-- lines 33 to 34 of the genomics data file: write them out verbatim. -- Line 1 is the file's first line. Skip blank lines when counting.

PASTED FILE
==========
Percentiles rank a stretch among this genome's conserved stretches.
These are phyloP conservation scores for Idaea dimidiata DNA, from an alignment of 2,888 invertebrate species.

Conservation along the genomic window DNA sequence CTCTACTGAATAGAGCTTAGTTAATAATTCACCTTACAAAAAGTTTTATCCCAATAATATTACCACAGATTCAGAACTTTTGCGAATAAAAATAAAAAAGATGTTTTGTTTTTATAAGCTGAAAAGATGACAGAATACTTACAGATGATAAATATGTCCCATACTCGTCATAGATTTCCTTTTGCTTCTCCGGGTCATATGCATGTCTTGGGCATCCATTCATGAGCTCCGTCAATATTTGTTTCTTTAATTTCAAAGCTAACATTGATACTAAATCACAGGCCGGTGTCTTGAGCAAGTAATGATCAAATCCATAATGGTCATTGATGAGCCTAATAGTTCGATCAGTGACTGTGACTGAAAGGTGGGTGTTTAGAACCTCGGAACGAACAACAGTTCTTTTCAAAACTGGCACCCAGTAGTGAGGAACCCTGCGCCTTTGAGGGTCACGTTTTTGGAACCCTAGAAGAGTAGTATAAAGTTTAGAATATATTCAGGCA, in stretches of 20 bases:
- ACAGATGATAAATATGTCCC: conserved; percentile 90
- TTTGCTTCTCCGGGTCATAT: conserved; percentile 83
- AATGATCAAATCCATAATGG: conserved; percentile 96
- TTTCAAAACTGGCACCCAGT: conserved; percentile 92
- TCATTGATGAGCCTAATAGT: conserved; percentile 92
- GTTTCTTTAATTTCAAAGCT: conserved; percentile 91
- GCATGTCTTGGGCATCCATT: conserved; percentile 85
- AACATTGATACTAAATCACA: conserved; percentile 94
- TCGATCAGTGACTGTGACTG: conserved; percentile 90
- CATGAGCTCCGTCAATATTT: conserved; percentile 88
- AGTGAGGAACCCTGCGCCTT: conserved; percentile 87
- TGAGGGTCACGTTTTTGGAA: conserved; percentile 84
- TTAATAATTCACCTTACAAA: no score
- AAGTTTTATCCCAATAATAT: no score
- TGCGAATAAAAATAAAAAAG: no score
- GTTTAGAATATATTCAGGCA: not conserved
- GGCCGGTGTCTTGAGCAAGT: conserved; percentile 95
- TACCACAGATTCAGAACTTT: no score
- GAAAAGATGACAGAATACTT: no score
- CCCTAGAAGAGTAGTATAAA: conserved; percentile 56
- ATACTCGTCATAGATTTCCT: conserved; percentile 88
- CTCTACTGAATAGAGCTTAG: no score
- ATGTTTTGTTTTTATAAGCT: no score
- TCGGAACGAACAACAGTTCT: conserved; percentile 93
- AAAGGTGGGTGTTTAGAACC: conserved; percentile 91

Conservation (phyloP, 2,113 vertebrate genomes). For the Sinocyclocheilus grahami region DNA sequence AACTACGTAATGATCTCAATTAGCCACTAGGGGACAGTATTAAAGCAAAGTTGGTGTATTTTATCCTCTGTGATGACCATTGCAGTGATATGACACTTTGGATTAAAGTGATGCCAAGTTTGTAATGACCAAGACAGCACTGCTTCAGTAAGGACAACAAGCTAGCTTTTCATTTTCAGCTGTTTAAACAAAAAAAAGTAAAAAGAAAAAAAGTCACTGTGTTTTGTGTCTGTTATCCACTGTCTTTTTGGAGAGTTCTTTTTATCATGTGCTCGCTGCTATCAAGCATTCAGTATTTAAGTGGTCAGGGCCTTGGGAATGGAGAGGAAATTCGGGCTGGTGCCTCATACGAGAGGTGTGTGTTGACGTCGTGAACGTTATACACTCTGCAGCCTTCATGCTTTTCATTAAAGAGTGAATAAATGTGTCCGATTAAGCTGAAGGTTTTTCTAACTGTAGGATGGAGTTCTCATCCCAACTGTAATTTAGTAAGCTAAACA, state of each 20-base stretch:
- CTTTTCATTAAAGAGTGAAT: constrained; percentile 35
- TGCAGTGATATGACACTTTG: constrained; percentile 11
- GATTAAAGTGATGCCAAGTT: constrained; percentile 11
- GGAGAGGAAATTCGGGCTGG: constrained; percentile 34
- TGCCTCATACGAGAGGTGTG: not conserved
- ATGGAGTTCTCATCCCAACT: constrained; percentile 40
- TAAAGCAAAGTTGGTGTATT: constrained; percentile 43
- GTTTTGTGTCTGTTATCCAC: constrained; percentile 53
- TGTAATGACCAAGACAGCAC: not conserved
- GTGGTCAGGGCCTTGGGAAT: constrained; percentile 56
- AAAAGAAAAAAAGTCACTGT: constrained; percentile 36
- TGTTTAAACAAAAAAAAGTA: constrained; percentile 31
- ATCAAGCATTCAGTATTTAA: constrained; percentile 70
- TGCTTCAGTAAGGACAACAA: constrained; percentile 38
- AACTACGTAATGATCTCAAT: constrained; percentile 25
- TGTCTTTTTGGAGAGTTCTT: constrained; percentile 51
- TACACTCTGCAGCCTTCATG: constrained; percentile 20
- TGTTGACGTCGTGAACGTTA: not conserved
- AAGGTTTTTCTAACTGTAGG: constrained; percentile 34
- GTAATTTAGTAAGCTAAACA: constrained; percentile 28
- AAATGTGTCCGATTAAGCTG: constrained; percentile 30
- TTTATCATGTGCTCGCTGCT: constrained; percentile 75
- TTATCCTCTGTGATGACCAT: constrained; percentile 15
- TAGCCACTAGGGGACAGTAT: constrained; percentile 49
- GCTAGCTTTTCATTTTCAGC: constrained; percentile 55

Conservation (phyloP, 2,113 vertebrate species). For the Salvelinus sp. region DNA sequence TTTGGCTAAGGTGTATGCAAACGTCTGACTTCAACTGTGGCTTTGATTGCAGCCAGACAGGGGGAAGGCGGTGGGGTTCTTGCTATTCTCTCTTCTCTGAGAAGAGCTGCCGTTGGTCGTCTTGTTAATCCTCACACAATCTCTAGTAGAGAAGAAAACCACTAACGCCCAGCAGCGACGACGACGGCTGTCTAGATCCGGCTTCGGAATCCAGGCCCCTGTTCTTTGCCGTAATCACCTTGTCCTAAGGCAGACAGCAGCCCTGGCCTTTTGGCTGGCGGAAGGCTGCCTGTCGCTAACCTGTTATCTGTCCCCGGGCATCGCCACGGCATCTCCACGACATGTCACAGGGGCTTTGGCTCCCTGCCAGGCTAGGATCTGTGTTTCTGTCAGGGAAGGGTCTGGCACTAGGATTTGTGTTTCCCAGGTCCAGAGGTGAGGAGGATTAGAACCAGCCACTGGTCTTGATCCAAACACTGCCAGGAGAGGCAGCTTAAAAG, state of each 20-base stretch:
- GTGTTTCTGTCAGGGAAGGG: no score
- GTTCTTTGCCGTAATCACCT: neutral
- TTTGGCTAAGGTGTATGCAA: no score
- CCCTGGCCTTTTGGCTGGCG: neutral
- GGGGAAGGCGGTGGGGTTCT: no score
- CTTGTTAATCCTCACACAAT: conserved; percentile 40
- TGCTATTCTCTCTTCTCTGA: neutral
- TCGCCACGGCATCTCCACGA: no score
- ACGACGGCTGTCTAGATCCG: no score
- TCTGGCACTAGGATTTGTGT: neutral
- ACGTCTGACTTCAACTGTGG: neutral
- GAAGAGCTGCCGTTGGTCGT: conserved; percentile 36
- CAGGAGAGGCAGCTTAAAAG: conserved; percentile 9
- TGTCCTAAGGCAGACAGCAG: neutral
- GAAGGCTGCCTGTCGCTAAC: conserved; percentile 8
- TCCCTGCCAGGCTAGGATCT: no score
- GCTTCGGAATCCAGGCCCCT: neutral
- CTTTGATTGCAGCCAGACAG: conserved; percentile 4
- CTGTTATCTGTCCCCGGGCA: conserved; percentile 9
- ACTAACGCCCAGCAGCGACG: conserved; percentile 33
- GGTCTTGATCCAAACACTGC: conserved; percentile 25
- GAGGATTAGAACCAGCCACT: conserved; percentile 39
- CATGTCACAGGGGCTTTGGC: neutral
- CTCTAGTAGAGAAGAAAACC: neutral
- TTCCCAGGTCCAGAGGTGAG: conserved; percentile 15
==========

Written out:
- GGAGAGGAAATTCGGGCTGG: constrained; percentile 34
- TGCCTCATACGAGAGGTGTG: not conserved